We know the solution for each mystery, so the tension in “Poker Face” often comes from a ticking clock. Charlie’s being tracked down in an age where everything we do is traced by dozens of sources. The moment she does anything that can get her noticed, she knows she only has a few hours to solve the case and get out of there.

The show’s less of a mystery and more about Charlie meeting different people along the way. She learns their stories and truncated dreams, does her best to realize some sort of justice for them, and moves on to the next place because no one’s doing the same for her. She’s a drifter and because those hunting her own the police in their town, she’s also got warrants. That means she can’t trust police enough to bring them in until she’s on her way out the door.

You’ve got the stylized technical prowess of a 70s drama going for broke, matched up to a show about meeting people across the country, starring name guest stars playing it as if they’re in a modern comedy of manners, housed within an 80s mystery showcase, and packed with extra jokes. That’s a lot of different things, all done very capably, but they don’t all fit smoothly into the space they’re given. “Poker Face” gets stuck presenting them all, instead of downshifting into the one that would serve moments in each episode best.

I believe this is a very good show, but it’s not because all these influences fuse together organically. They often don’t, and you desperately need a Robert Redford type who can glide over the gulfs between these genres with natural ease. That’s exactly the kind of actor Lyonne is.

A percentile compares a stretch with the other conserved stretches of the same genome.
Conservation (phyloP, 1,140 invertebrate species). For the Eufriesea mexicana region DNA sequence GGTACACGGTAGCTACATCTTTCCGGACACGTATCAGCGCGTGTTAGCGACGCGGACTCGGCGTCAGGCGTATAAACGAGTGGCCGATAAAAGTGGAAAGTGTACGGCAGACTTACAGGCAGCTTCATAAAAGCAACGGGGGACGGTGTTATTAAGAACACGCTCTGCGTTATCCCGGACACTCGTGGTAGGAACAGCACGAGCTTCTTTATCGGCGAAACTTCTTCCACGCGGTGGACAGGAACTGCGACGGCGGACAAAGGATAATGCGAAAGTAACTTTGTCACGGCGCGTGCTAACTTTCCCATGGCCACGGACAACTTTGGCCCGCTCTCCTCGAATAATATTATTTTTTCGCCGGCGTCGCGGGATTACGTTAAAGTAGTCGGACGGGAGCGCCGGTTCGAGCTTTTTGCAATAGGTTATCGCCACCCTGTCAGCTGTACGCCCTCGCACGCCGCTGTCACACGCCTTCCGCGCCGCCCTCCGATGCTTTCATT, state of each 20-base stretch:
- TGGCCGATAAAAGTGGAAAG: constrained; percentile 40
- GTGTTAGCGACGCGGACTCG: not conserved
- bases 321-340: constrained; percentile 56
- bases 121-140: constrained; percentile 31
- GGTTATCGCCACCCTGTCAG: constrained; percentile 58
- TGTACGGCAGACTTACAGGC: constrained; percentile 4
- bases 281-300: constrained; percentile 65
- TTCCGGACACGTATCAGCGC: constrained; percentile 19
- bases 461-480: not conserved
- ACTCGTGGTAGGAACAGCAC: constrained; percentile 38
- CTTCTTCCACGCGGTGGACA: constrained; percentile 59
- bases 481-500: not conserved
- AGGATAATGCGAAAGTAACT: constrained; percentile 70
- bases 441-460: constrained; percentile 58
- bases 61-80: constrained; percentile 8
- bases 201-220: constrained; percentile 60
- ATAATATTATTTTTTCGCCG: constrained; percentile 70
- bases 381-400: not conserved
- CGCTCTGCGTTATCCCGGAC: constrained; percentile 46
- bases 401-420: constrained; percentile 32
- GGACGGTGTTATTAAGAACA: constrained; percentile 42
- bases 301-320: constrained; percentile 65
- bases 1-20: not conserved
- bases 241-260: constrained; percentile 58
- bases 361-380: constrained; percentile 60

Getting all these guest stars shifted through leaves many of them stuck in one of these multiple genres – and not always the one that fits them best. As much as the cavalcade of names sells, the series may’ve been better served by employing a healthier balance of character actors and guest stars from theater. They might’ve better inhabited their roles, and more of those roles feeling real is what you need in a show about traveling across the country and meeting so many different people.

This is an element that varies a lot by viewer. Some will really enjoy recognizable guest stars letting loose and playing it up. That’ll be the highlight of the show and a reason to keep on watching. Others will think too many of those roles become caricatures, and that’s exactly what you don’t want in a show meant to empathize with overlooked and marginalized people.

Showrunner Rian Johnson’s greatest strength is presenting you interesting character dynamics in stories that take place inside a kind of beautiful plot snow globe – as in “Knives Out”, “Glass Onion”, or “The Brothers Bloom”. The ensembles are kept tight and we focus on the interplay between a few characters and their accentuated traits.